1 Holland Park Road
Although not as well known as the home of his neighbor Sir Frederic Leighton, Val C. Prinsep’s studio house ws the one that began the wave of studio-building in Holland Park. Prinsep selected Philip Webb, architect of William Morris’s Red House at Bexley Heath, to build his new home at No. 1 Holland Park Road in Kensington. This selection is not surprising: like Prinsep, Webb had been involved with the Pre-Raphaelite circle. Not yet the hub of artistic activity it would later become, Holland Park held special significance for Prinsep, since it encompassed Little Holland House, where he grew up in the company of the painter George Frederic Watts. This connection likely influenced Prinsep’s decision to build his studio house in the neighborhood, and shortly after construction began, other artists, including Frederic Leighton and Hamo Thornycroft, followed his example. Webb began developing plans for Prinsep’s studio in 1864, and in 1866 the house was completed by the building company Jackson and Shaw.
Prinsep’s studio, featured in the photogravure in Artists at Home, occupied nearly the entire first floor of his home and measured forty feet by twenty-five feet. This working space had two large north windows and a gallery. In 1877, after the first of a series of alterations made by Webb, a drawbridge was added to help move large canvases. Mayall’s photogravure appears to conflate the gallery and working space of Prinsep’s studio: the viewer faces a wall of completed works at the back of the photogravure, and, in the front, resting on easels, Prinsep’s more recent accomplishments, including Portrait of a Woman with Dark Hair (1884) and The Bookworm. Following Prinsep’s death in 1904, considerable alterations were made to the house, and in 1948 it was converted into apartments and the address was changed to No. 14 Holland Park Road.
 Giles Walkley, “Establishment Kensington: Melbury Road,” in Artists’ Houses in London 1764–1914 (Aldershot, Hants, England; Brookfield, VT: Scolar Press, 1994), 65.
 “The Holland Estate: Since 1874," British History Online, accessed October 18, 2016, http://www.british-history.ac.uk/survey-london/vol37/pp126-150#h3-0007.
 Ibid. As Giles Walkley puts it in Artists' Houses in London 1764–1914, "Sadly despoiled now" (p. 269). And according to Charlotte Gere, "These old, often dilapidated buildings were not in tune with post-war Utopianism and the mood in the 1950s and 1960s posed a real threat" (Artistic Circles: Design & Decoration in the Aesthetic Movement (London: V&A Publishing, 2010), p. 215.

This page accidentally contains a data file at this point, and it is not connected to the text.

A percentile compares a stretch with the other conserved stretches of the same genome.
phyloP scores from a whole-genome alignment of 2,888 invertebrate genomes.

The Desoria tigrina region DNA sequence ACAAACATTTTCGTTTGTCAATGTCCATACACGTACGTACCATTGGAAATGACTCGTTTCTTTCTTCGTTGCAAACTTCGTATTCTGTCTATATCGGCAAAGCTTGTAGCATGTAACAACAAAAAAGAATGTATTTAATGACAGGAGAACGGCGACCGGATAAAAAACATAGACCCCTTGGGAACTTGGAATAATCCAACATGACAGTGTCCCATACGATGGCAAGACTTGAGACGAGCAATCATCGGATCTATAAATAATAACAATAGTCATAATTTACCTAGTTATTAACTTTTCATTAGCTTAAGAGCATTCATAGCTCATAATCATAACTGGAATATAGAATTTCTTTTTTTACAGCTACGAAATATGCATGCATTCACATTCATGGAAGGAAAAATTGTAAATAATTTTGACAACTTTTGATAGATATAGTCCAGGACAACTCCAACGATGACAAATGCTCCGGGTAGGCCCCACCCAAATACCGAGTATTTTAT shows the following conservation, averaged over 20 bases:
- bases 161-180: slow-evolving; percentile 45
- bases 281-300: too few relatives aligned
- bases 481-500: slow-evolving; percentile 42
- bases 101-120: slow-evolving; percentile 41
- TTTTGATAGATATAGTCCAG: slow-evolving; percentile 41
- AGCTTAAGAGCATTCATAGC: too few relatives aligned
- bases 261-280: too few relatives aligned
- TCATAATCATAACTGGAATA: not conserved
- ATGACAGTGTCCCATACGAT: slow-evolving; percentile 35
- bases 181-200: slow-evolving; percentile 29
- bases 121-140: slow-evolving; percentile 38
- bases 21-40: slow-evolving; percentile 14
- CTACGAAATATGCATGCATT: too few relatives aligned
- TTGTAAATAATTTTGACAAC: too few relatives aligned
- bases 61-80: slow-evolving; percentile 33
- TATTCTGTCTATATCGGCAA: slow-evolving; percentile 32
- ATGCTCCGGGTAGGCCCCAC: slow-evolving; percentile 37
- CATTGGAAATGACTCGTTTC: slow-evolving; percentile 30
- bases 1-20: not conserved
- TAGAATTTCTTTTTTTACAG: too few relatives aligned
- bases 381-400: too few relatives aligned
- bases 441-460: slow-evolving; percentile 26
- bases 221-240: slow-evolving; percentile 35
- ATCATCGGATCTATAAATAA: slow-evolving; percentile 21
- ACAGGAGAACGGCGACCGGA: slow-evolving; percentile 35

The studio has three large windows on the north side, with an oriel at the end, and all these are seen in our perspective view [above]. A top light is arranged over the central north window, and a second skylight is provided in the centre of the ceiling, but this latter is not often used. A store-room, for artists' properties and studio lumber, is arranged on the second floor, and rreached from the gallery. The third window to the east is made to take out for the removal of large paintings. A dressing-room adjoins the ante-room, and the back-stairs to the servants' rooms are planned behind. Models usually come up the main staircase. The woodwork in the studio and house throughout is painted a dark brown, of no pearticular tint, and the walls are papered with "Morris" papers. The studio walls are distempered salmon-red, and the gallery-front and columns are of oak, unvarnished. The heating is by means of open grates, hot-water pipes havin been given up as a failure.
--Maurice B. Adams, Artists’ Homes: A Portfolio of Drawings including the Houses and Studios of Several Eminent Painters, Sculptors and Architects (London: B. T. Batsford, 1883), 6.
Mr. Prinsep is a very ancient inhabitant of the artists' corner of the Old Court suburb. Long before Melbury Road existed, his substantial gabled red-brick house stood, side by side with Sir Frederick Leighton's dwelling, and over against the garden that backed Mr. Watts's old-world home. There was no general taste for ruddy brick and tiles in those days, and while these few artist-friends housed themselves in charming forms and pleasant colours, the rest of the world was building itself Ionic and Corinthian porticoes, with a coating of paint, bearing balconies in bluntly moulded iron of abominable design. It has not taken many years to convert the world to the side of the artists.
--Wilfred Meynell, ed., The Modern School of Art (London: W. R. Howell & Co., 1883), II:37.